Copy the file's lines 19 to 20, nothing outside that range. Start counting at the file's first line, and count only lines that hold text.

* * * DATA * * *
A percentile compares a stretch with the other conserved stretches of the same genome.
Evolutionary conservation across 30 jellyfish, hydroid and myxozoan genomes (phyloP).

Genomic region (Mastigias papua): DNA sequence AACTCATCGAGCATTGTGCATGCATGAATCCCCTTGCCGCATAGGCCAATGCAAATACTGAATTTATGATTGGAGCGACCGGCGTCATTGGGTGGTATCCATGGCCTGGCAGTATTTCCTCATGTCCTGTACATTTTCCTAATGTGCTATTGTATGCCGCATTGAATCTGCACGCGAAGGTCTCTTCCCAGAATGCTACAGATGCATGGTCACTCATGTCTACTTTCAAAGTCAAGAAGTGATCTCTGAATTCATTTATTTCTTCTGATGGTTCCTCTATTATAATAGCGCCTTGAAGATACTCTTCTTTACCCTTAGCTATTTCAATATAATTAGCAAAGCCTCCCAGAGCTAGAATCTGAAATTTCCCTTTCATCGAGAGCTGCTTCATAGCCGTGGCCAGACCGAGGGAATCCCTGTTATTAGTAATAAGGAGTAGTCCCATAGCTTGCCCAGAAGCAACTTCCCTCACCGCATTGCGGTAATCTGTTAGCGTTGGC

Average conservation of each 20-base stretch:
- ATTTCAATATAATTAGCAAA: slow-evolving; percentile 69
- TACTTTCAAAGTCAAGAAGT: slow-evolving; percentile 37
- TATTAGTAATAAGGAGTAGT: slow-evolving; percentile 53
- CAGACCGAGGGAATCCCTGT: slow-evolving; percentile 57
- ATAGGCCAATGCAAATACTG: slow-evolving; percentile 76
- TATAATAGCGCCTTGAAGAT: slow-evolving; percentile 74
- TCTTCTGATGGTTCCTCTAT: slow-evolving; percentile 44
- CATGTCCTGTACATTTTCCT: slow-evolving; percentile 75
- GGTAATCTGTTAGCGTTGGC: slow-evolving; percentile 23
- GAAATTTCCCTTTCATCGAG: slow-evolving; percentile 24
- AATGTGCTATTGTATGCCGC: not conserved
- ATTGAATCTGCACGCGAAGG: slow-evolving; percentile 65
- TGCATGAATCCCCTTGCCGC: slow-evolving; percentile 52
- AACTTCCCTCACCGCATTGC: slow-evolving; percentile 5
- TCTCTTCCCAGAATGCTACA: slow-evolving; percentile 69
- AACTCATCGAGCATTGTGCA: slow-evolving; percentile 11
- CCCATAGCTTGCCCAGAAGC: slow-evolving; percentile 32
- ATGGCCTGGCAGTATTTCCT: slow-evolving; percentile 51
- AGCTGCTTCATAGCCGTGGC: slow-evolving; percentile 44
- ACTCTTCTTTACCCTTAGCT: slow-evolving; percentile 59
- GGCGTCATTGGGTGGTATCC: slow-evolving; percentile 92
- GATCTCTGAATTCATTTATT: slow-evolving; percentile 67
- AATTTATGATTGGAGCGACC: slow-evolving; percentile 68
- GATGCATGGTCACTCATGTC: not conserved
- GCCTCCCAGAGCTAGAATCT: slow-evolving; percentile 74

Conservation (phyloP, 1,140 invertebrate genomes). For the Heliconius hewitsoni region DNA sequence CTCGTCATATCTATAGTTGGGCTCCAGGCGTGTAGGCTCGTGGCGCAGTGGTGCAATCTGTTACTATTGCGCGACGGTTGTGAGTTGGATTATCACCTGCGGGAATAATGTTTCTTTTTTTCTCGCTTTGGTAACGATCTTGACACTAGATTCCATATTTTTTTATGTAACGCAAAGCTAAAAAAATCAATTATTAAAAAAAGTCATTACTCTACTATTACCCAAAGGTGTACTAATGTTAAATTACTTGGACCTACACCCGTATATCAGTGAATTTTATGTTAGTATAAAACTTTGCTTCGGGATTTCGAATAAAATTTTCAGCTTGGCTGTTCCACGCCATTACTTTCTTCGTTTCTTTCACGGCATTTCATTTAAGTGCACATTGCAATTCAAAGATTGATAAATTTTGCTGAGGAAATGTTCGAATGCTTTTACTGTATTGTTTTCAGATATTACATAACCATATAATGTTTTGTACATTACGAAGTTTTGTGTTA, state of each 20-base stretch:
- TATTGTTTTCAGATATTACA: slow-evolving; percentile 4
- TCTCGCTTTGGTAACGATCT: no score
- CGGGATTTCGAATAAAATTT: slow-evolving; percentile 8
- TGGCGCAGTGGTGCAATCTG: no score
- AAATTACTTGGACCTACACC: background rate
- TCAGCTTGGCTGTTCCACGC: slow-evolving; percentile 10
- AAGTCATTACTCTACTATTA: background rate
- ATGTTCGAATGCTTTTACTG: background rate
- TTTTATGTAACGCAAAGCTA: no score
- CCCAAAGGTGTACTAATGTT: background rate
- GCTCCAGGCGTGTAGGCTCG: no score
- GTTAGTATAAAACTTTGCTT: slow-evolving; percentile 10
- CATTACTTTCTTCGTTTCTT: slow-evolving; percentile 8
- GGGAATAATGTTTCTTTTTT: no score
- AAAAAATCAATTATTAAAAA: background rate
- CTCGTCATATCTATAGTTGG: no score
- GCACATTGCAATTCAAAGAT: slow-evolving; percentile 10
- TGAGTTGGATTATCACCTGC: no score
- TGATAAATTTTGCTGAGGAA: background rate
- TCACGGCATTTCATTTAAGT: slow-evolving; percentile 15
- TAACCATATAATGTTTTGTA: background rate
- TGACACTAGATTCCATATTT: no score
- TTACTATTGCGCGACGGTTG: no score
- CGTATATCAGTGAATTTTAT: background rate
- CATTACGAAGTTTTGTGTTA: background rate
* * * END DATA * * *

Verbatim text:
- TCTCTTCCCAGAATGCTACA: slow-evolving; percentile 69
- AACTCATCGAGCATTGTGCA: slow-evolving; percentile 11